“As a business, you have few online allies more powerful than customer-written reviews.  You could say people trust reviews—but that wouldn’t even be the half of it.” (Moz.com)


If you’re on your way to acquiring client reviews to bolster your online reputation, you’re on the right track. Because consumers rely on feedback from others so heavily, leaving your profile page empty can be disadvantageous for generating new leads and urging repeat business. Once those reviews start flowing in, however, the work isn’t over.


Consider the following tips for handling your online reputation after past clients leave positive or negative feedback.


Don’t ignore the positive


Many agents assume that replying to reviews only applies to damage control. But, reacting and responding to a positive message helps you appear friendly and appreciative.

[Tweet “Reacting and responding to a positive review helps you appear friendly and appreciative. “]


Think about it from the client’s point of view. Leaving affirmative feedback isn’t a requirement for the transaction, so simply recognizing their effort and honesty is important in maintaining good rapport.

You never know when a past client is gearing up to buy or sell again. Concluding the transaction on a positive note often boosts repeat business.


Plus, prospective clients see your responsiveness, which is a highly important trait for an agent to convey. And, constructive feedback is an opportunity to boast about your business in a tactful manner.

For example, if a past client praises you for your listing photos, make sure everyone knows you have a professional photographer on hand for all of your clients.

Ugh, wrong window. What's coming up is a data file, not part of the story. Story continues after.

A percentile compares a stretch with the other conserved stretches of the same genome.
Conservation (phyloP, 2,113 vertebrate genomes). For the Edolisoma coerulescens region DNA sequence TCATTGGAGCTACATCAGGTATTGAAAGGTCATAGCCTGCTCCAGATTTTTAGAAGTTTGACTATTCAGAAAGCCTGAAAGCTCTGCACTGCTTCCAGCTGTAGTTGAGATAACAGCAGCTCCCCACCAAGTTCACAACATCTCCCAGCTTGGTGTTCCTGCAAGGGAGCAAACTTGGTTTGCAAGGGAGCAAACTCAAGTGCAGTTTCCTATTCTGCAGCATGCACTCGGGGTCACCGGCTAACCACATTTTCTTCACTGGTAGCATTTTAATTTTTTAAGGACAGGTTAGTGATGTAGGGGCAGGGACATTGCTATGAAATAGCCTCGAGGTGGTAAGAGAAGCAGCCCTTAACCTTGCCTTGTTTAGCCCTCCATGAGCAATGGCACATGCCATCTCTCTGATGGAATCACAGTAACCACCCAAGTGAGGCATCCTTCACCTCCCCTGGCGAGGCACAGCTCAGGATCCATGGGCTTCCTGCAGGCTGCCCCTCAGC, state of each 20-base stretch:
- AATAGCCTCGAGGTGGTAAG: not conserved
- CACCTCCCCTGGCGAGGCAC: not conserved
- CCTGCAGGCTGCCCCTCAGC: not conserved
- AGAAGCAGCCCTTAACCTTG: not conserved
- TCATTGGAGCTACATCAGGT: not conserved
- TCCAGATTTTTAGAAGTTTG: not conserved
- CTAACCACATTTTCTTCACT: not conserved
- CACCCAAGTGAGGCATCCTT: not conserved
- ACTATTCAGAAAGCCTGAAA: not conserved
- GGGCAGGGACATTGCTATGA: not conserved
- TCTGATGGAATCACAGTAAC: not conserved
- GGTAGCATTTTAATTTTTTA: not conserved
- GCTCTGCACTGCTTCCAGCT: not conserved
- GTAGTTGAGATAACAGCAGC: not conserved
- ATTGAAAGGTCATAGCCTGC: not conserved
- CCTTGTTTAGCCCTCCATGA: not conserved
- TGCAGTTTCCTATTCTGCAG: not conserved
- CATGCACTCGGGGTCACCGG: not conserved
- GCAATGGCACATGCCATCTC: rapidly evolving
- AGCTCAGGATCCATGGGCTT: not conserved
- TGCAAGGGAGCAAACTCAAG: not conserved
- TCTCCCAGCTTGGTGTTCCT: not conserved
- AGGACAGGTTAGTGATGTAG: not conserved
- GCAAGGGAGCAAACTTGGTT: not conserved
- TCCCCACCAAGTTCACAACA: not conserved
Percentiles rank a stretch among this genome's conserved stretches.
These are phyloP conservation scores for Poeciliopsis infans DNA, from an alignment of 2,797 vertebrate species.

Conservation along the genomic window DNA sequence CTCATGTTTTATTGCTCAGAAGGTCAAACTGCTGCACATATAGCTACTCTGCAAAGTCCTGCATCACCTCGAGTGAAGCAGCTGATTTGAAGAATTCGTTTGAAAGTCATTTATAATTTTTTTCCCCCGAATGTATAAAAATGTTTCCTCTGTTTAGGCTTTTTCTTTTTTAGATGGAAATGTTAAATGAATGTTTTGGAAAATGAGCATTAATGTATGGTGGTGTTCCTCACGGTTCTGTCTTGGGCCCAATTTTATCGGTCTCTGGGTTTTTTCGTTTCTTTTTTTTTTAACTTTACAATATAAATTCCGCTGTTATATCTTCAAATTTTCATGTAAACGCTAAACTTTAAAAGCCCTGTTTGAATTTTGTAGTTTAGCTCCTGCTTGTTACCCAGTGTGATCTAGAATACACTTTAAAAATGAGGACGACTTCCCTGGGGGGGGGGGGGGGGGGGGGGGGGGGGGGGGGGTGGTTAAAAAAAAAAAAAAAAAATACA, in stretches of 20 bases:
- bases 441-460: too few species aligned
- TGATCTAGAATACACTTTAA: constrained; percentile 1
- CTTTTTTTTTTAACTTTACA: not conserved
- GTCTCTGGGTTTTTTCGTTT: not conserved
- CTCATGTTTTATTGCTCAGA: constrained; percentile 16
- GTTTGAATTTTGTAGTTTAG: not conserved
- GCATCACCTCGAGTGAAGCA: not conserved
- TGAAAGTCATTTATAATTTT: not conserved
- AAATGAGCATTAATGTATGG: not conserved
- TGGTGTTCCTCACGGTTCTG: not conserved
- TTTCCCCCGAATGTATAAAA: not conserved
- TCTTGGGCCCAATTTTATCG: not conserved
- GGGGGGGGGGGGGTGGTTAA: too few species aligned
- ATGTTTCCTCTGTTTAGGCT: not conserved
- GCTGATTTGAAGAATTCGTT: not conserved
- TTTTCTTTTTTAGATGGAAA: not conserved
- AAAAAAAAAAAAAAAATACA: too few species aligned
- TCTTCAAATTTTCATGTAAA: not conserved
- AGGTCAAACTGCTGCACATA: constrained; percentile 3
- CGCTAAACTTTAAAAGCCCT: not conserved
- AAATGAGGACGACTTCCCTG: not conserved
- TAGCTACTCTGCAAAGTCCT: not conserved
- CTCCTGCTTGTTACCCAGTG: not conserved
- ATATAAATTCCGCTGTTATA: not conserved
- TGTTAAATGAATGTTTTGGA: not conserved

Keep positive replies quick, appreciative and upbeat with a few short sentences. Above all, use correct grammar.

[Tweet “Keep positive review replies quick, appreciative & upbeat.  Above all, use correct grammar.”]


Reply, reply, reply


Nobody wants to hear negative feedback about themselves or their business, especially online where everybody gets a look. But, today’s platforms provide disgruntled clients with an easy outlet for their frustrations.

Not every review is going to be positive, especially if you’re a successful agent who gets a fair amount of business. When someone is unhappy and communicates their woes with the rest of the internet, reach out to remedy the situation.


One option is to contact the reviewer personally and let them vent to you directly, which takes a bit more discipline. After all, no matter who is wrong, you don’t need any more damaging information about your business posted online.

Assuming there was a miscommunication that can be cleared, an angry client might just update their review or even work with you again in the future.

If you’re in the wrong, take responsibility. Everybody makes mistakes and even the savviest agents slip up from time to time.

[Tweet “Contact a negative reviewer to let them vent, they might update their review or work with you again.”]


Stay neutral


When tackling negative feedback in writing, make it a habit not to appear defensive or battle every detail.

Start with a thank you.

[Tweet “When tackling negative feedback start with a thank you, don’t appear defensive, or battle details.”]


Fight the urge to include any personal attacks, regardless of their behavior, or sarcastic comebacks. These comments only make you appear petty and hostile.

Continue with an apology for the negative experience, and let the reviewer know you take their criticisms seriously. If you decide to reach out to an unhappy client personally, make sure to leave a message directed toward the broader audience.

Tell them you’ve contacted the client to remedy the situation and you appreciate feedback from all of your clients.


Some practiced agents operate the majority of their business on past clients and their friends and family. Therefore, managing previous experiences – both good and bad – can help maintain a steady flow of repeat or referral business.

Further, being proactive with your online reputation helps generate new leads to expand your reach.


By Jennifer Riner